Signal (electrical engineering)

Electrical Signals

Electric calls or signals are of two kinds: audible and visible.

Illustration: Fig. 15. Telegraph Sounder and Key 
Fig. 15. Telegraph Sounder and Key
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Illustration: Fig. 16. Vibrating Bell 
Fig. 16. Vibrating Bell
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Audible Signals. Telegraph Sounder. The earliest electric signal was an audible one, being the telegraph sounder, or the Morse register considered apart from its registering function. Each telegraph sounder serves as an audible electric signal and is capable of signifying more than that the call is being made. Such a signal is operated by the making and breaking of current from a battery. An arrangement of this kind is shown in Fig. 15, in which pressure upon the key causes the current from the battery to energize the sounder and give one sharp audible rap of the lever upon the striking post.

Vibrating Bell. The vibrating bell, so widely used as a door bell, is a device consequent to the telegraph. Its action is to give a series of blows on its gong when its key or push button closes the battery circuit. At the risk of describing a trite though not trivial thing, it may be said that when the contact 1  of Fig. 16 is closed, current from the battery energizes the armature 2, causing the latter to strike a blow on the gong and to break the line circuit as well, by opening the contact back of the armature. So de-energized, the armature falls back and the cycle is repeated until the button contact is released. A comparison of this action with that of the polarized ringer (to be described later) will be found of interest.

Illustration: Fig. 17. Elemental Magneto-Generator 
Fig. 17. Elemental Magneto-Generator
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Magneto-Bell. The magneto-bell came into wide use with the spread of telephone service. Its two fundamental parts are an alternating-current generator and a polarized bell-ringing device. Each had its counterpart long before the invention of the telephone, though made familiar by the latter. The alternating-current generator of the magneto-bell consists of a rotatable armature composed of a coil of insulated wire and usually a core of soft iron, its rotation taking place in a magnetic field. This field is usually provided by a permanent magnet, hence the name "magneto-generator." The purist in terms may well say, however, that every form whatever of the dynamo-electric generator is a magneto-generator, as magnetism is one link in every such conversion of mechanical power into electricity. The terms magneto-electric, magneto-generator, etc., involving the term "magneto," have come to imply the presence of permanently  magnetized steel as an element of the construction.

In its early form, the magneto-generator consisted of the arrangement shown in Fig. 17, wherein a permanent magnet can rotate on an axis before an electromagnet having soft iron cores and a winding. Reversals of magnetism produce current in alternately reversing half-cycles, one complete rotation of the magnet producing one such cycle. Obviously the result would be the same if the magnet were stationary and the coils should rotate, which is the construction of more modern devices. The turning of the crank of a magneto-bell rotates the armature in the magnetic field by some form of gearing at a rate usually of the order of twenty turns per second, producing an alternating current of that frequency. This current is caused by an effective electromotive force which may be as great as 100 volts, produced immediately by the energy of the user. In an equipment using a magneto-telephone as both receiver and transmitter and a magneto-bell as its signal-sending machine, as was usual in 1877, it is interesting to note that the entire motive power for signals and speech transmission was supplied by the muscular tissues of the user—a case of working one's passage.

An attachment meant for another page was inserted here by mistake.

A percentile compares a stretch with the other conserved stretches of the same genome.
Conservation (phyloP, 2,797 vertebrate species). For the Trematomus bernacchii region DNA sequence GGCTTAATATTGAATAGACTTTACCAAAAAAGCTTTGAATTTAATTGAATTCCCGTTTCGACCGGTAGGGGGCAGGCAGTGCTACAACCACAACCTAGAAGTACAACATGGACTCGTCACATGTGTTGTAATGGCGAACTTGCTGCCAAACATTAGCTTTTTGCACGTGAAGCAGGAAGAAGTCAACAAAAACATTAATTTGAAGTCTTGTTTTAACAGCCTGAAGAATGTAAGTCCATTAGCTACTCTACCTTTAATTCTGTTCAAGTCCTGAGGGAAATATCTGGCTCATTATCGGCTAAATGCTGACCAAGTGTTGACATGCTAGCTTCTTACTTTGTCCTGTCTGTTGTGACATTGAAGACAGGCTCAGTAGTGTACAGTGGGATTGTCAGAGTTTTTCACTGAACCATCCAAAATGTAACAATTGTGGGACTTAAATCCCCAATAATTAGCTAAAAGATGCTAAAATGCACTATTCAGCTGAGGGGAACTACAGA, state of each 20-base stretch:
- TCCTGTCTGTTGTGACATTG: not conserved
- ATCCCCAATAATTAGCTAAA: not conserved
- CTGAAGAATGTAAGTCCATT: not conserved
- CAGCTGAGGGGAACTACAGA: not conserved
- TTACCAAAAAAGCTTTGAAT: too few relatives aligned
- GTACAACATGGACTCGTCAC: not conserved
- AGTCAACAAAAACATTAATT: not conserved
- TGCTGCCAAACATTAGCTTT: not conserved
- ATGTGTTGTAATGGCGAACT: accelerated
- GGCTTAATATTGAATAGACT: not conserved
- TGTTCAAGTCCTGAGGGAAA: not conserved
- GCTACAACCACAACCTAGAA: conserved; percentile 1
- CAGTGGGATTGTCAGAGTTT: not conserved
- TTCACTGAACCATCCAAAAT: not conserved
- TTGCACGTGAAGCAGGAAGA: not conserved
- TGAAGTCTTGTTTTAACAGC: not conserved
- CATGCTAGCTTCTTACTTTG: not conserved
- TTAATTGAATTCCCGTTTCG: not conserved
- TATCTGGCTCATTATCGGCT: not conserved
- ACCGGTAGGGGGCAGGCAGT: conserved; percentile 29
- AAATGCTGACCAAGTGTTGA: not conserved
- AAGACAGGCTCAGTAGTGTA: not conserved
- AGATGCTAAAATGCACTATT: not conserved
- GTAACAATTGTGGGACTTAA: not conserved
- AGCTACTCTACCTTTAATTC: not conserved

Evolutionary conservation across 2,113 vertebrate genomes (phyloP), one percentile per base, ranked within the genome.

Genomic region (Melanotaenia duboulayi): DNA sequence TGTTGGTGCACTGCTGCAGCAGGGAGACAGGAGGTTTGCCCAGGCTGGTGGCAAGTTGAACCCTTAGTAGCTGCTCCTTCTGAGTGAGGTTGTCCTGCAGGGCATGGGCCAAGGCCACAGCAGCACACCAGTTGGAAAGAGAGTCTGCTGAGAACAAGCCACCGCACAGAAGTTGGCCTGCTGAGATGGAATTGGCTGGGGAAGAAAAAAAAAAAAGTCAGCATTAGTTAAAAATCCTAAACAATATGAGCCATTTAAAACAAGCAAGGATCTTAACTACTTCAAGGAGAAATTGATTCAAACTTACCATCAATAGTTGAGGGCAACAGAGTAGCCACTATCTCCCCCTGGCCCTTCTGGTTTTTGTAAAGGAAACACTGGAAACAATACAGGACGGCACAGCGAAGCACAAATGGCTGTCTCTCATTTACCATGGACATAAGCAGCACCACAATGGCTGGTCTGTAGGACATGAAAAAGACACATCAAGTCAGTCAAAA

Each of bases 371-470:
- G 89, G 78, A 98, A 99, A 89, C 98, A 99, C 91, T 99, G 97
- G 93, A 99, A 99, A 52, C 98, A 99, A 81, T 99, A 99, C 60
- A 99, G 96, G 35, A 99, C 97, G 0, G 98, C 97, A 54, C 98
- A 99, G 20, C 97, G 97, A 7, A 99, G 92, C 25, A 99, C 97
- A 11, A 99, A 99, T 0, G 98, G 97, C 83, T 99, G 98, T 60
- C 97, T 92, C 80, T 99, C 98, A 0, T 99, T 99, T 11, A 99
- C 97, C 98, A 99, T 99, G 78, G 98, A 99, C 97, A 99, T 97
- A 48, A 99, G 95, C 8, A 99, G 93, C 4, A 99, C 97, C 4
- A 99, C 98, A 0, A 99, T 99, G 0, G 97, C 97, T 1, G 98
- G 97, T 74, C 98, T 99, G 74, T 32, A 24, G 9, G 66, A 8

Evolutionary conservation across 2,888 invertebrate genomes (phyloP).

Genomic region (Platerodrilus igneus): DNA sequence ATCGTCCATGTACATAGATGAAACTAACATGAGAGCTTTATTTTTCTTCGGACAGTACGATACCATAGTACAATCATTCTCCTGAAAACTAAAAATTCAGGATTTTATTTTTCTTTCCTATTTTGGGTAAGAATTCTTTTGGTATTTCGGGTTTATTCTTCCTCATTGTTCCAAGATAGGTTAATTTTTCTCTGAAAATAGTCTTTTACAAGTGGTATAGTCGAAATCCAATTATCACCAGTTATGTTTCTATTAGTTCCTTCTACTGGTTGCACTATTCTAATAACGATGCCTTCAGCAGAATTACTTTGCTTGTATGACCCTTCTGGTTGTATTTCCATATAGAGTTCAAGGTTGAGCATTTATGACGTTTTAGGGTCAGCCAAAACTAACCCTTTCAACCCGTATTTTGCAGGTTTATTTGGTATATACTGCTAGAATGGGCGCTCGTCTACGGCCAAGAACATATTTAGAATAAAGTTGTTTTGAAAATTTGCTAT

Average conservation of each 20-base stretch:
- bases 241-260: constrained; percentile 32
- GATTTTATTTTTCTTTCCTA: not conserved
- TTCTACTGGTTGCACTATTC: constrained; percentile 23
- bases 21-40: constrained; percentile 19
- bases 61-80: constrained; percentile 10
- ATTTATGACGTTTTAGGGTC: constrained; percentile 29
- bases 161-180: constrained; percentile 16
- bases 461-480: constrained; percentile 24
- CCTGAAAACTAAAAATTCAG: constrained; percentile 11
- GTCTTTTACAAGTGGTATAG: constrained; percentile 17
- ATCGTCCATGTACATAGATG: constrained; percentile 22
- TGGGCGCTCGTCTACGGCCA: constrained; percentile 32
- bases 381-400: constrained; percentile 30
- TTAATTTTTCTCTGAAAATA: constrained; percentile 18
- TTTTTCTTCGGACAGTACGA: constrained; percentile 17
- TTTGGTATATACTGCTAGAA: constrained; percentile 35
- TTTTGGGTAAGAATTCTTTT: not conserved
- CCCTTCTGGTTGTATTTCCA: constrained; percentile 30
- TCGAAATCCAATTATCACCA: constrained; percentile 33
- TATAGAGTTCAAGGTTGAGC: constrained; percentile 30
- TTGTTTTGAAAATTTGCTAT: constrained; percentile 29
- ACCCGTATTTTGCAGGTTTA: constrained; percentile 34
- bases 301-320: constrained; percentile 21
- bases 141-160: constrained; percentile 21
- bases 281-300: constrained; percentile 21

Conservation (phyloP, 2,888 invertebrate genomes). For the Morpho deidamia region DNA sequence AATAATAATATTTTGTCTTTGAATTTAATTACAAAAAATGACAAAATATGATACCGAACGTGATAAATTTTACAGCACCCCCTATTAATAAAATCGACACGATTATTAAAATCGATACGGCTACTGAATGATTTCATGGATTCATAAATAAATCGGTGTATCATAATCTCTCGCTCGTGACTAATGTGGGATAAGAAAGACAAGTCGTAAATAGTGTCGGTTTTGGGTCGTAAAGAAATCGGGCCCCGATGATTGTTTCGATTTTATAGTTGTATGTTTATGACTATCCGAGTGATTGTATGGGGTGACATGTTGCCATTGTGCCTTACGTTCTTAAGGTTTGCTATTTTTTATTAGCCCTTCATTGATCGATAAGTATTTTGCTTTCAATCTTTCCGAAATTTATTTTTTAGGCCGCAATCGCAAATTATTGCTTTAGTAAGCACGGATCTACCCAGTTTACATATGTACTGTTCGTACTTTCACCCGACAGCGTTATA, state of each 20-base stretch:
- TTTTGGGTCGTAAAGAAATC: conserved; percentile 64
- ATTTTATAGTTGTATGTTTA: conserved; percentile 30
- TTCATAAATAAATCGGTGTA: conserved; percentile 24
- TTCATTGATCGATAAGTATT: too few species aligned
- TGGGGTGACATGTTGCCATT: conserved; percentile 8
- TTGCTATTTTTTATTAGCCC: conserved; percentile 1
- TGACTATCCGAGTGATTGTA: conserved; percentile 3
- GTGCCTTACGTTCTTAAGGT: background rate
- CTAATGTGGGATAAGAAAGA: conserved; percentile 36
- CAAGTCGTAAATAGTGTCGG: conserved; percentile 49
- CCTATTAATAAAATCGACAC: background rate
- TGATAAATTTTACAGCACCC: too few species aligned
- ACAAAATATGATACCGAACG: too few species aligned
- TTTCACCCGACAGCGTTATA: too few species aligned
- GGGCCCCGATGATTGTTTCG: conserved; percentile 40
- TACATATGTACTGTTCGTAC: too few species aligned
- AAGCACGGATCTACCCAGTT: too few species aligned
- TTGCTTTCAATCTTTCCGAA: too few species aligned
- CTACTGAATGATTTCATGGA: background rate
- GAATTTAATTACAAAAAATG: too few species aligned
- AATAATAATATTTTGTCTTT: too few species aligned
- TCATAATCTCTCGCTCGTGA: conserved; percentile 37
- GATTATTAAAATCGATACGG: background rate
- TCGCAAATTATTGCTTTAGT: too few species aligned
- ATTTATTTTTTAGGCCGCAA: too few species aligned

Illustration: Fig. 18. Extension of a Permanent Magnet 
Fig. 18. Extension of a Permanent Magnet
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The alternating current from the generator is received and converted into sound by means of the polarized ringer, a device which is interesting as depending upon several of the electrical, mechanical, and magnetic actions which are the foundations of telephone engineering.

Illustration: Fig. 19. Extension of a Permanent Magnet 
Fig. 19. Extension of a Permanent Magnet
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"Why the ringer rings" may be gathered from a study of Figs. 18 to 21. A permanent magnet will impart temporary magnetism to pieces of iron near it. In Fig. 18 two pieces of iron are so energized. The ends of these pieces which are nearest to the permanent magnet 1  are of the opposite polarity to the end they approach, the free ends being of opposite polarity. In the figure, these free ends are marked N, meaning they are of a polarity to point north if free to point at all. English-speaking persons call this north polarity. Similarly, as in Fig. 19, any arrangement of iron near a permanent magnet always will have free poles of the same polarity as the end of the permanent magnet nearest them.